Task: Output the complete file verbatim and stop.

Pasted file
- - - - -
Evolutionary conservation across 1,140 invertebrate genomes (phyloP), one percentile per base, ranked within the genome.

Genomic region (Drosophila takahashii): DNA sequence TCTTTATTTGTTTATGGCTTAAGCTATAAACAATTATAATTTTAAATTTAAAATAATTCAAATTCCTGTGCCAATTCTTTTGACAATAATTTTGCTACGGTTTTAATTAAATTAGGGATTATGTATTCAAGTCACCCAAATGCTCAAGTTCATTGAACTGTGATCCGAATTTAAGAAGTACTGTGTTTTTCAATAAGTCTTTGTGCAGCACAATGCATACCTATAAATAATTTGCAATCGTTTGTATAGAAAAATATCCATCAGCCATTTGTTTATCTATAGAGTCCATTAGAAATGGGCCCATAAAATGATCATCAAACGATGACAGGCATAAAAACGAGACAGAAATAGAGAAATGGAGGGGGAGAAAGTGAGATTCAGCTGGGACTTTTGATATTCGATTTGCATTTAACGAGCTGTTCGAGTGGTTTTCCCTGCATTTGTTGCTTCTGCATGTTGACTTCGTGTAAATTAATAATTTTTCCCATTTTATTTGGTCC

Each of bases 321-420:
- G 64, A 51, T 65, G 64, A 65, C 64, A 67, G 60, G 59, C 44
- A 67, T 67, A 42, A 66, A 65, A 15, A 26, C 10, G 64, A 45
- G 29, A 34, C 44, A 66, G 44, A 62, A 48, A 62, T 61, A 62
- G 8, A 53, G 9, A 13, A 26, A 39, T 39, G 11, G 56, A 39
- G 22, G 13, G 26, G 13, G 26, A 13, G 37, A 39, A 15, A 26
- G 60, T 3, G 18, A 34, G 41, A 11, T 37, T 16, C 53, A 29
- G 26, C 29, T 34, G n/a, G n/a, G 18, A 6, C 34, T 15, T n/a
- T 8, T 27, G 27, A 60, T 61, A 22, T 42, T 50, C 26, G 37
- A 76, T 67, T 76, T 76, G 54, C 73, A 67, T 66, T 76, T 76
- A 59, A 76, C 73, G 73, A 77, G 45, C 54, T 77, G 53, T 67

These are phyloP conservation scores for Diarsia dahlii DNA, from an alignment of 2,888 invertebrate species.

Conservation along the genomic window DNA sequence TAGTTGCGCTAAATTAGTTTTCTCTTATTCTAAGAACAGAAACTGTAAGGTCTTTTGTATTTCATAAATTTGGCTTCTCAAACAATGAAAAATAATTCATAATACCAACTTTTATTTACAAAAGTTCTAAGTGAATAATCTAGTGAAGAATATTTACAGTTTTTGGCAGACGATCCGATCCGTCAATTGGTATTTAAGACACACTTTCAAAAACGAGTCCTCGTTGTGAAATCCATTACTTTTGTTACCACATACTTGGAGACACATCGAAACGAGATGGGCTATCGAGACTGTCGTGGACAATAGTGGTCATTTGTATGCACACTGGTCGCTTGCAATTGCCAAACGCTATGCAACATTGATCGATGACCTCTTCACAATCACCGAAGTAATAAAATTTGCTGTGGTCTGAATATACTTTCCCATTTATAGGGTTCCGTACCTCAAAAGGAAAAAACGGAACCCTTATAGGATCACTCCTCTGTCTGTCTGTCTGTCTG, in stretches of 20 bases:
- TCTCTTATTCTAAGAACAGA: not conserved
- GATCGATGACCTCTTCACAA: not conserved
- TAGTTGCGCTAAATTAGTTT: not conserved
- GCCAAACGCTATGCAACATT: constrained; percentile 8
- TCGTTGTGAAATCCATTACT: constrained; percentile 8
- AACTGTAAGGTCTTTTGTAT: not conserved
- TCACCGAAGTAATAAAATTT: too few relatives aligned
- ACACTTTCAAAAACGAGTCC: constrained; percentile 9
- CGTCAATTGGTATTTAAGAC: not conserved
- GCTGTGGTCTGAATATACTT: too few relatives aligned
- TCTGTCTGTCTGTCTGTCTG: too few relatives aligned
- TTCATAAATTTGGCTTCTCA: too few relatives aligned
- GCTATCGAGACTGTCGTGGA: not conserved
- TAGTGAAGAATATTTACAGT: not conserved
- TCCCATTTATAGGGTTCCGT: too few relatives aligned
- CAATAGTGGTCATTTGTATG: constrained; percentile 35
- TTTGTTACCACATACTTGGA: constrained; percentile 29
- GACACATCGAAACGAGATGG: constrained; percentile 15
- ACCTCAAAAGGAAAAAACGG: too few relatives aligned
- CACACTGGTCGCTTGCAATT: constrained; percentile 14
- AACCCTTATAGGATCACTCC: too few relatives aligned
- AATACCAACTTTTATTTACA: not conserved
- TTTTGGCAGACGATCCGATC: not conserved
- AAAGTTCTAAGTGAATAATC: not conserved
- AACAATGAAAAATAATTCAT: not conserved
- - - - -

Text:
Evolutionary conservation across 1,140 invertebrate genomes (phyloP), one percentile per base, ranked within the genome.

Genomic region (Drosophila takahashii): DNA sequence TCTTTATTTGTTTATGGCTTAAGCTATAAACAATTATAATTTTAAATTTAAAATAATTCAAATTCCTGTGCCAATTCTTTTGACAATAATTTTGCTACGGTTTTAATTAAATTAGGGATTATGTATTCAAGTCACCCAAATGCTCAAGTTCATTGAACTGTGATCCGAATTTAAGAAGTACTGTGTTTTTCAATAAGTCTTTGTGCAGCACAATGCATACCTATAAATAATTTGCAATCGTTTGTATAGAAAAATATCCATCAGCCATTTGTTTATCTATAGAGTCCATTAGAAATGGGCCCATAAAATGATCATCAAACGATGACAGGCATAAAAACGAGACAGAAATAGAGAAATGGAGGGGGAGAAAGTGAGATTCAGCTGGGACTTTTGATATTCGATTTGCATTTAACGAGCTGTTCGAGTGGTTTTCCCTGCATTTGTTGCTTCTGCATGTTGACTTCGTGTAAATTAATAATTTTTCCCATTTTATTTGGTCC

Each of bases 321-420:
- G 64, A 51, T 65, G 64, A 65, C 64, A 67, G 60, G 59, C 44
- A 67, T 67, A 42, A 66, A 65, A 15, A 26, C 10, G 64, A 45
- G 29, A 34, C 44, A 66, G 44, A 62, A 48, A 62, T 61, A 62
- G 8, A 53, G 9, A 13, A 26, A 39, T 39, G 11, G 56, A 39
- G 22, G 13, G 26, G 13, G 26, A 13, G 37, A 39, A 15, A 26
- G 60, T 3, G 18, A 34, G 41, A 11, T 37, T 16, C 53, A 29
- G 26, C 29, T 34, G n/a, G n/a, G 18, A 6, C 34, T 15, T n/a
- T 8, T 27, G 27, A 60, T 61, A 22, T 42, T 50, C 26, G 37
- A 76, T 67, T 76, T 76, G 54, C 73, A 67, T 66, T 76, T 76
- A 59, A 76, C 73, G 73, A 77, G 45, C 54, T 77, G 53, T 67

These are phyloP conservation scores for Diarsia dahlii DNA, from an alignment of 2,888 invertebrate species.

Conservation along the genomic window DNA sequence TAGTTGCGCTAAATTAGTTTTCTCTTATTCTAAGAACAGAAACTGTAAGGTCTTTTGTATTTCATAAATTTGGCTTCTCAAACAATGAAAAATAATTCATAATACCAACTTTTATTTACAAAAGTTCTAAGTGAATAATCTAGTGAAGAATATTTACAGTTTTTGGCAGACGATCCGATCCGTCAATTGGTATTTAAGACACACTTTCAAAAACGAGTCCTCGTTGTGAAATCCATTACTTTTGTTACCACATACTTGGAGACACATCGAAACGAGATGGGCTATCGAGACTGTCGTGGACAATAGTGGTCATTTGTATGCACACTGGTCGCTTGCAATTGCCAAACGCTATGCAACATTGATCGATGACCTCTTCACAATCACCGAAGTAATAAAATTTGCTGTGGTCTGAATATACTTTCCCATTTATAGGGTTCCGTACCTCAAAAGGAAAAAACGGAACCCTTATAGGATCACTCCTCTGTCTGTCTGTCTGTCTG, in stretches of 20 bases:
- TCTCTTATTCTAAGAACAGA: not conserved
- GATCGATGACCTCTTCACAA: not conserved
- TAGTTGCGCTAAATTAGTTT: not conserved
- GCCAAACGCTATGCAACATT: constrained; percentile 8
- TCGTTGTGAAATCCATTACT: constrained; percentile 8
- AACTGTAAGGTCTTTTGTAT: not conserved
- TCACCGAAGTAATAAAATTT: too few relatives aligned
- ACACTTTCAAAAACGAGTCC: constrained; percentile 9
- CGTCAATTGGTATTTAAGAC: not conserved
- GCTGTGGTCTGAATATACTT: too few relatives aligned
- TCTGTCTGTCTGTCTGTCTG: too few relatives aligned
- TTCATAAATTTGGCTTCTCA: too few relatives aligned
- GCTATCGAGACTGTCGTGGA: not conserved
- TAGTGAAGAATATTTACAGT: not conserved
- TCCCATTTATAGGGTTCCGT: too few relatives aligned
- CAATAGTGGTCATTTGTATG: constrained; percentile 35
- TTTGTTACCACATACTTGGA: constrained; percentile 29
- GACACATCGAAACGAGATGG: constrained; percentile 15
- ACCTCAAAAGGAAAAAACGG: too few relatives aligned
- CACACTGGTCGCTTGCAATT: constrained; percentile 14
- AACCCTTATAGGATCACTCC: too few relatives aligned
- AATACCAACTTTTATTTACA: not conserved
- TTTTGGCAGACGATCCGATC: not conserved
- AAAGTTCTAAGTGAATAATC: not conserved
- AACAATGAAAAATAATTCAT: not conserved